For the disorder first settled in the head, ran its course from thence through the whole of the body, and, even where it did not prove mortal, it still left its mark on the extremities; for it settled in the privy parts, the fingers and the toes, and many escaped with the loss of these, some too with that of their eyes. Others again were seized with an entire loss of memory on their first recovery, and did not know either themselves or their friends.
…Such then, if we pass over the varieties of particular cases which were many and peculiar, were the general features of the distemper. Meanwhile the town enjoyed an immunity from all the ordinary disorders; or if any case occurred, it ended in this. Some died in neglect, others in the midst of every attention. No remedy was found that could be used as a specific; for what did good in one case, did harm in another. Strong and weak constitutions proved equally incapable of resistance, all alike being swept away, although dieted with the utmost precaution.
By far the most terrible feature in the malady was the dejection which ensued when any one felt himself sickening, for the despair into which they instantly fell took away their power of resistance, and left them a much easier prey to the disorder; besides which, there was the awful spectacle of men dying like sheep, through having caught the infection in nursing each other. This caused the greatest mortality.
On the one hand, if they were afraid to visit each other, they perished from neglect; indeed many houses were emptied of their inmates for want of a nurse: on the other, if they ventured to do so, death was the consequence. This was especially the case with such as made any pretensions to goodness: honor made them unsparing of themselves in their attendance in their friends’ houses, where even the members of the family were at last worn out by the moans of the dying, and succumbed to the force of the disaster.
Yet it was with those who had recovered from the disease that the sick and the dying found most compassion. These knew what it was from experience, and had now no fear for themselves; for the same man was never attacked twice- never at least fatally. And such persons not only received the congratulations of others, but themselves also, in the elation of the moment, half entertained the vain hope that they were for the future safe from any disease whatsoever.
An aggravation of the existing calamity was the influx from the country into the city, and this was especially felt by the new arrivals. As there were no houses to receive them, they had to be lodged at the hot season of the year in stifling cabins, where the mortality raged without restraint. The bodies of dying men lay one upon another, and half-dead creatures reeled about the streets and gathered round all the fountains in their longing for water. The sacred places also in which they had quartered themselves were full of corpses of persons that had died there, just as they were; for as the disaster passed all bounds, men, not knowing what was to become of them, became utterly careless of everything, whether sacred or profane.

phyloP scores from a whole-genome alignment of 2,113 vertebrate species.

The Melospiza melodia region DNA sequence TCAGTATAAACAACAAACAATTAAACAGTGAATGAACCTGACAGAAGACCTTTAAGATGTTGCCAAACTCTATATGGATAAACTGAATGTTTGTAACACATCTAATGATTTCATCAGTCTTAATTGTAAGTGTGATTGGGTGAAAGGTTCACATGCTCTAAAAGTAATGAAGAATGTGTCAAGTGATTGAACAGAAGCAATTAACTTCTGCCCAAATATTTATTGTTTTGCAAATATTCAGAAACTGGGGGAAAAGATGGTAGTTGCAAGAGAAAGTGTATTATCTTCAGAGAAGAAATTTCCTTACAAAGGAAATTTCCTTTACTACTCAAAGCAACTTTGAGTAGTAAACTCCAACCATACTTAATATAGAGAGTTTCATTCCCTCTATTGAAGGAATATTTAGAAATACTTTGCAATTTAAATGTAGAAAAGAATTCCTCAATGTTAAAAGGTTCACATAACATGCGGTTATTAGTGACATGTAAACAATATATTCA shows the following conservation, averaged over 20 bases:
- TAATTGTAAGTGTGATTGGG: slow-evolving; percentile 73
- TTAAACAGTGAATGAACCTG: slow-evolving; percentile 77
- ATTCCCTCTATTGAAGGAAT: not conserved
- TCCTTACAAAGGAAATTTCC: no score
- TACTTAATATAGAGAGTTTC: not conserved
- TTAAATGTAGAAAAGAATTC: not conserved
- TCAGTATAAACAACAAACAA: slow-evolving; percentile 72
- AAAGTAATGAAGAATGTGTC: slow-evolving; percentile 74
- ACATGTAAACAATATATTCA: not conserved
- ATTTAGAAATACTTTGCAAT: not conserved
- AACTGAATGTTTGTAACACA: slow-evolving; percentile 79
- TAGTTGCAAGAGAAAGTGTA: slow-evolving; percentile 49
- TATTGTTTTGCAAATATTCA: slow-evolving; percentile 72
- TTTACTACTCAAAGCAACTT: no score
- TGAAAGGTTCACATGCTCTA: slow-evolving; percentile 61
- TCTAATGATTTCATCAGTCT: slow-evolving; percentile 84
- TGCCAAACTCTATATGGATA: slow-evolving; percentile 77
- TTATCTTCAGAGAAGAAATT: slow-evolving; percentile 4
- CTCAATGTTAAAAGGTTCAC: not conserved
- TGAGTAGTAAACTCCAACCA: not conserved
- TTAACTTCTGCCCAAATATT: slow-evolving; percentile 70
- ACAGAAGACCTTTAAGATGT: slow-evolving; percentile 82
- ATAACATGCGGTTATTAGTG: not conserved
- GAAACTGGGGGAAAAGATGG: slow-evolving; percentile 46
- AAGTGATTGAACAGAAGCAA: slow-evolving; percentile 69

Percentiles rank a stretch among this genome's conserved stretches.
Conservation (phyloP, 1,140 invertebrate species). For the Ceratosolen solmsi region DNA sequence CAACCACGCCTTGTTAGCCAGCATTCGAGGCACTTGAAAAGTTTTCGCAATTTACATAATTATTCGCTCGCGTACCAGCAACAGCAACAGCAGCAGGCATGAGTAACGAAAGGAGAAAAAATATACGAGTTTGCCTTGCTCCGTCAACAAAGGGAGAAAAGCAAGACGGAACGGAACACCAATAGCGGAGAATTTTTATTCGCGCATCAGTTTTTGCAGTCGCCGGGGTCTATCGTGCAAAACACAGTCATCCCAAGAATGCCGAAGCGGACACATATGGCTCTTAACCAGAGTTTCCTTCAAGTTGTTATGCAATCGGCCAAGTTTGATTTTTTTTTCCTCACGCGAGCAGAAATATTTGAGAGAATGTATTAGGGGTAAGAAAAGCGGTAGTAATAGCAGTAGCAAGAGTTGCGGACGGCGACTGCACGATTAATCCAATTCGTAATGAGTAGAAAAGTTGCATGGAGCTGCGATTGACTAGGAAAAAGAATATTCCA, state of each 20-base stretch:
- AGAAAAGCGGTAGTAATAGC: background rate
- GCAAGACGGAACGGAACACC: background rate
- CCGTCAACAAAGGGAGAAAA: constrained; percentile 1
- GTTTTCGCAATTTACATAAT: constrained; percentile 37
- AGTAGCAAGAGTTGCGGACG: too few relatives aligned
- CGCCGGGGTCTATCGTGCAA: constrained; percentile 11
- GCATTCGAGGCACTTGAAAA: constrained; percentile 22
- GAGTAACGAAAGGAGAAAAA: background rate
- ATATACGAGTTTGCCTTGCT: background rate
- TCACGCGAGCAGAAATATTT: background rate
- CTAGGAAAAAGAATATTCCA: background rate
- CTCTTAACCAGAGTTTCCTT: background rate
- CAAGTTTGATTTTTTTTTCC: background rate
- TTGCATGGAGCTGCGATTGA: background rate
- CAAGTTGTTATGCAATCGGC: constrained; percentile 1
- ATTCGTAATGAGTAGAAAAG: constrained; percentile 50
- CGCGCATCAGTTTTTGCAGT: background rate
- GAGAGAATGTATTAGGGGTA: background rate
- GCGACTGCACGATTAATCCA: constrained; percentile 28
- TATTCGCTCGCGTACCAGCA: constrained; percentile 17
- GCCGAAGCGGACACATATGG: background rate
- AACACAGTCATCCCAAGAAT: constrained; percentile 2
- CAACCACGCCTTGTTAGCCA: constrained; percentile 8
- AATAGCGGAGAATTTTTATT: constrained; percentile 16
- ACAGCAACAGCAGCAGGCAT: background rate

All the burial rites before in use were entirely upset, and they buried the bodies as best they could. Many from want of the proper appliances, through so many of their friends having died already, had recourse to the most shameless burials: sometimes getting the start of those who had raised a pile, they threw their own dead body upon the stranger’s pyre and ignited it; sometimes they tossed the corpse which they were carrying on the top of another that was burning, and so went off.
Nor was this the only form of lawless extravagance which owed its origin to the plague. Men now coolly ventured on what they had formerly done in a corner, and not just as they pleased, seeing the rapid transitions produced by persons in prosperity suddenly dying and those who before had nothing succeeding to their property. So they resolved to spend quickly and enjoy themselves, regarding their lives and riches as alike things of a day. Perseverance in what men called honor was popular with none, it was so uncertain whether they would be spared to attain the object; but it was settled that present enjoyment, and all that contributed to it, was both honorable and useful. Fear of gods or law of man there was none to restrain them. As for the first, they judged it to be just the same whether they worshipped them or not, as they saw all alike perishing; and for the last, no one expected to live to be brought to trial for his offenses, but each felt that a far severer sentence had been already passed upon them all and hung ever over their heads, and before this fell it was only reasonable to enjoy life a little.
Such was the nature of the calamity, and heavily did it weigh on the Athenians; death raging within the city and devastation without….Such was the history of the plague.
From Thucydides History of the Pelopennesian War II.47-54